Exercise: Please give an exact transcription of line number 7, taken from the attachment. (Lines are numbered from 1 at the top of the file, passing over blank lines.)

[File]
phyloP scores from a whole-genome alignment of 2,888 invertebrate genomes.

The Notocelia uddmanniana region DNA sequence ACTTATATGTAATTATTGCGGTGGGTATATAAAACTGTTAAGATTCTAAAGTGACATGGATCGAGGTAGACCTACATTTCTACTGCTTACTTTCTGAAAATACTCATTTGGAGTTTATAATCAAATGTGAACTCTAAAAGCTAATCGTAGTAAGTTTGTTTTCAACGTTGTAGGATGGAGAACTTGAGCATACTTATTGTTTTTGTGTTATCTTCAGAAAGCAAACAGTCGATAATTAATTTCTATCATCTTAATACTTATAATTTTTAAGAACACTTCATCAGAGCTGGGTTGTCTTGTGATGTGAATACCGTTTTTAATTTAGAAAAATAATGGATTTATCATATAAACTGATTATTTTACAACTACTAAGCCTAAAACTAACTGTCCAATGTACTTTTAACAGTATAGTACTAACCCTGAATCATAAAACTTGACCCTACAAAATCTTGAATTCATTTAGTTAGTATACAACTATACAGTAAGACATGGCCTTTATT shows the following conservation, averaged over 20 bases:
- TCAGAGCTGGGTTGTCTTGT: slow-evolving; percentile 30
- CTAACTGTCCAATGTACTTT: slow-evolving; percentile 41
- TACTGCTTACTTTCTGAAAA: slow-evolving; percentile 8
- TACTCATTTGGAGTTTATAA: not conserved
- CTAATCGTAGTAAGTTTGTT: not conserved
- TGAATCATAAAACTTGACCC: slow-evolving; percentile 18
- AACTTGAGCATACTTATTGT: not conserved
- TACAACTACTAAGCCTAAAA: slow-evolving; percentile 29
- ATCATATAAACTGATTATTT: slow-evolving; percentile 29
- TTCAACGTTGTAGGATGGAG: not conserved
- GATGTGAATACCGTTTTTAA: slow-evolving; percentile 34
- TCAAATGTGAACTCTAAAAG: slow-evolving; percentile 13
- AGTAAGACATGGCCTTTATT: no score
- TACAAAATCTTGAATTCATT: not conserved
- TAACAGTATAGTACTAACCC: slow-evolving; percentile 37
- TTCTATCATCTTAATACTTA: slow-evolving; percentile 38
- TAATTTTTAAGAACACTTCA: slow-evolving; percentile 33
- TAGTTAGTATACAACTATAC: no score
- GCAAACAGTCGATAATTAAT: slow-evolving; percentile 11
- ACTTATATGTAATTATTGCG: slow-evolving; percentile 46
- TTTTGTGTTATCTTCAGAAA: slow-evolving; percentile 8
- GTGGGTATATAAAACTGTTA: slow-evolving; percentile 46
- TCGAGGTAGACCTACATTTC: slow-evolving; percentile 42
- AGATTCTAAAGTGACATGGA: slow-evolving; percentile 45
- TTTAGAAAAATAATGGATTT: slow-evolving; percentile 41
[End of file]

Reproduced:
- CTAATCGTAGTAAGTTTGTT: not conserved